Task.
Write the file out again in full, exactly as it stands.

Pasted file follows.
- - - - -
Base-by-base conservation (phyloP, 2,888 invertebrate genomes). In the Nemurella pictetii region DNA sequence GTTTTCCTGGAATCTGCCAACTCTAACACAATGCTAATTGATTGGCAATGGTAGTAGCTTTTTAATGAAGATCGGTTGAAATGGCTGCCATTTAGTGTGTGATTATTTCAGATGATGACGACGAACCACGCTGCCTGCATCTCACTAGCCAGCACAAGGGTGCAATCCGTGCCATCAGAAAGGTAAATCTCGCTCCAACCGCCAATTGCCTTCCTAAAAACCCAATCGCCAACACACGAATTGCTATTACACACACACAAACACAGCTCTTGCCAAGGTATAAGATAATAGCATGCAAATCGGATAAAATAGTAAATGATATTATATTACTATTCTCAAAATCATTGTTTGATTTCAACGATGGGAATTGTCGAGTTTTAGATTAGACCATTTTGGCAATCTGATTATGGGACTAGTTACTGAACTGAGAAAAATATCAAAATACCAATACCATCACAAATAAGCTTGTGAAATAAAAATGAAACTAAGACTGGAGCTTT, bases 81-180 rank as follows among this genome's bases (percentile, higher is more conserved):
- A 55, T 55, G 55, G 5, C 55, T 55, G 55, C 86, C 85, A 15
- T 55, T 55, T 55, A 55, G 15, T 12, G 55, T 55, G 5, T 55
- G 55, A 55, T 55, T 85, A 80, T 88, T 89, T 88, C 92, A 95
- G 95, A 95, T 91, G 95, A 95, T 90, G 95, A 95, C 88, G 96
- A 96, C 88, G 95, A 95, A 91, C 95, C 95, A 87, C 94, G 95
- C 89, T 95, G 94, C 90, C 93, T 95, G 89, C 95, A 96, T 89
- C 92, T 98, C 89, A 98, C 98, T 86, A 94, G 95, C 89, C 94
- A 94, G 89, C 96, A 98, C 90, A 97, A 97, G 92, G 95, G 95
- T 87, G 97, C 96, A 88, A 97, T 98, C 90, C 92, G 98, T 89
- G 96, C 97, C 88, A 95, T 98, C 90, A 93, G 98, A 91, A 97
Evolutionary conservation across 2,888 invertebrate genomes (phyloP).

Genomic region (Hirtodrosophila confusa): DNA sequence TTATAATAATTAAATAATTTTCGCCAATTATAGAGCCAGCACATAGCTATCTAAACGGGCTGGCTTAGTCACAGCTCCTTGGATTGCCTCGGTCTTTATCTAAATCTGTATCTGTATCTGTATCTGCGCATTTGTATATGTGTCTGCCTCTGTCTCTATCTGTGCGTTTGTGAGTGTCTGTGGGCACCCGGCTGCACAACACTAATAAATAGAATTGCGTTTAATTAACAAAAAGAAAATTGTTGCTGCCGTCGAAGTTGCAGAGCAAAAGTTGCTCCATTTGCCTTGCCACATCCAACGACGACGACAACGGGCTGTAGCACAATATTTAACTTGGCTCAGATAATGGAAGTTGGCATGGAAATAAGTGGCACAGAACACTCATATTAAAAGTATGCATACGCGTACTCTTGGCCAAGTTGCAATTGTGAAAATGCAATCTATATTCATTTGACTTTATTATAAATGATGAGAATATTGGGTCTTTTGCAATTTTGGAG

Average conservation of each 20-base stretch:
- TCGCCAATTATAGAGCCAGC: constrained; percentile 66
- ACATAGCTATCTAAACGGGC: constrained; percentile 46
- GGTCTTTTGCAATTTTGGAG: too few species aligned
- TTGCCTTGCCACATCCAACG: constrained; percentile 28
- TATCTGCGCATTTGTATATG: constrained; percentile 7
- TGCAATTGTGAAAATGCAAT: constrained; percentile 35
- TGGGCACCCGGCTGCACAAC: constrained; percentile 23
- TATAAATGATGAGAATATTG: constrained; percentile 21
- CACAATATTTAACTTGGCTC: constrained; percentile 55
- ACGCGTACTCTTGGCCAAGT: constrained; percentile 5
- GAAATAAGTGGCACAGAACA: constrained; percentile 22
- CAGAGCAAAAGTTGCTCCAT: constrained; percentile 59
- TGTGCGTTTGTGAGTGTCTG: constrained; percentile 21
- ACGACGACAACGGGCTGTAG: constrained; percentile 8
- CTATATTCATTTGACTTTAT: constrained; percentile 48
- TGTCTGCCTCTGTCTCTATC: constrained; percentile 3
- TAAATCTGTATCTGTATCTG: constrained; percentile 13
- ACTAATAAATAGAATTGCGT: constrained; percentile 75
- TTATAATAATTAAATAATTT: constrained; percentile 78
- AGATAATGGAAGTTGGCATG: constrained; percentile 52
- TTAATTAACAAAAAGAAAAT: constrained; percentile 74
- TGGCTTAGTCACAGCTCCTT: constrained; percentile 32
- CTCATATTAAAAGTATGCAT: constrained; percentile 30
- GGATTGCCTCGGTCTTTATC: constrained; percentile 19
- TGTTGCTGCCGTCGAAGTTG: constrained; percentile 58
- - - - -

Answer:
Base-by-base conservation (phyloP, 2,888 invertebrate genomes). In the Nemurella pictetii region DNA sequence GTTTTCCTGGAATCTGCCAACTCTAACACAATGCTAATTGATTGGCAATGGTAGTAGCTTTTTAATGAAGATCGGTTGAAATGGCTGCCATTTAGTGTGTGATTATTTCAGATGATGACGACGAACCACGCTGCCTGCATCTCACTAGCCAGCACAAGGGTGCAATCCGTGCCATCAGAAAGGTAAATCTCGCTCCAACCGCCAATTGCCTTCCTAAAAACCCAATCGCCAACACACGAATTGCTATTACACACACACAAACACAGCTCTTGCCAAGGTATAAGATAATAGCATGCAAATCGGATAAAATAGTAAATGATATTATATTACTATTCTCAAAATCATTGTTTGATTTCAACGATGGGAATTGTCGAGTTTTAGATTAGACCATTTTGGCAATCTGATTATGGGACTAGTTACTGAACTGAGAAAAATATCAAAATACCAATACCATCACAAATAAGCTTGTGAAATAAAAATGAAACTAAGACTGGAGCTTT, bases 81-180 rank as follows among this genome's bases (percentile, higher is more conserved):
- A 55, T 55, G 55, G 5, C 55, T 55, G 55, C 86, C 85, A 15
- T 55, T 55, T 55, A 55, G 15, T 12, G 55, T 55, G 5, T 55
- G 55, A 55, T 55, T 85, A 80, T 88, T 89, T 88, C 92, A 95
- G 95, A 95, T 91, G 95, A 95, T 90, G 95, A 95, C 88, G 96
- A 96, C 88, G 95, A 95, A 91, C 95, C 95, A 87, C 94, G 95
- C 89, T 95, G 94, C 90, C 93, T 95, G 89, C 95, A 96, T 89
- C 92, T 98, C 89, A 98, C 98, T 86, A 94, G 95, C 89, C 94
- A 94, G 89, C 96, A 98, C 90, A 97, A 97, G 92, G 95, G 95
- T 87, G 97, C 96, A 88, A 97, T 98, C 90, C 92, G 98, T 89
- G 96, C 97, C 88, A 95, T 98, C 90, A 93, G 98, A 91, A 97
Evolutionary conservation across 2,888 invertebrate genomes (phyloP).

Genomic region (Hirtodrosophila confusa): DNA sequence TTATAATAATTAAATAATTTTCGCCAATTATAGAGCCAGCACATAGCTATCTAAACGGGCTGGCTTAGTCACAGCTCCTTGGATTGCCTCGGTCTTTATCTAAATCTGTATCTGTATCTGTATCTGCGCATTTGTATATGTGTCTGCCTCTGTCTCTATCTGTGCGTTTGTGAGTGTCTGTGGGCACCCGGCTGCACAACACTAATAAATAGAATTGCGTTTAATTAACAAAAAGAAAATTGTTGCTGCCGTCGAAGTTGCAGAGCAAAAGTTGCTCCATTTGCCTTGCCACATCCAACGACGACGACAACGGGCTGTAGCACAATATTTAACTTGGCTCAGATAATGGAAGTTGGCATGGAAATAAGTGGCACAGAACACTCATATTAAAAGTATGCATACGCGTACTCTTGGCCAAGTTGCAATTGTGAAAATGCAATCTATATTCATTTGACTTTATTATAAATGATGAGAATATTGGGTCTTTTGCAATTTTGGAG

Average conservation of each 20-base stretch:
- TCGCCAATTATAGAGCCAGC: constrained; percentile 66
- ACATAGCTATCTAAACGGGC: constrained; percentile 46
- GGTCTTTTGCAATTTTGGAG: too few species aligned
- TTGCCTTGCCACATCCAACG: constrained; percentile 28
- TATCTGCGCATTTGTATATG: constrained; percentile 7
- TGCAATTGTGAAAATGCAAT: constrained; percentile 35
- TGGGCACCCGGCTGCACAAC: constrained; percentile 23
- TATAAATGATGAGAATATTG: constrained; percentile 21
- CACAATATTTAACTTGGCTC: constrained; percentile 55
- ACGCGTACTCTTGGCCAAGT: constrained; percentile 5
- GAAATAAGTGGCACAGAACA: constrained; percentile 22
- CAGAGCAAAAGTTGCTCCAT: constrained; percentile 59
- TGTGCGTTTGTGAGTGTCTG: constrained; percentile 21
- ACGACGACAACGGGCTGTAG: constrained; percentile 8
- CTATATTCATTTGACTTTAT: constrained; percentile 48
- TGTCTGCCTCTGTCTCTATC: constrained; percentile 3
- TAAATCTGTATCTGTATCTG: constrained; percentile 13
- ACTAATAAATAGAATTGCGT: constrained; percentile 75
- TTATAATAATTAAATAATTT: constrained; percentile 78
- AGATAATGGAAGTTGGCATG: constrained; percentile 52
- TTAATTAACAAAAAGAAAAT: constrained; percentile 74
- TGGCTTAGTCACAGCTCCTT: constrained; percentile 32
- CTCATATTAAAAGTATGCAT: constrained; percentile 30
- GGATTGCCTCGGTCTTTATC: constrained; percentile 19
- TGTTGCTGCCGTCGAAGTTG: constrained; percentile 58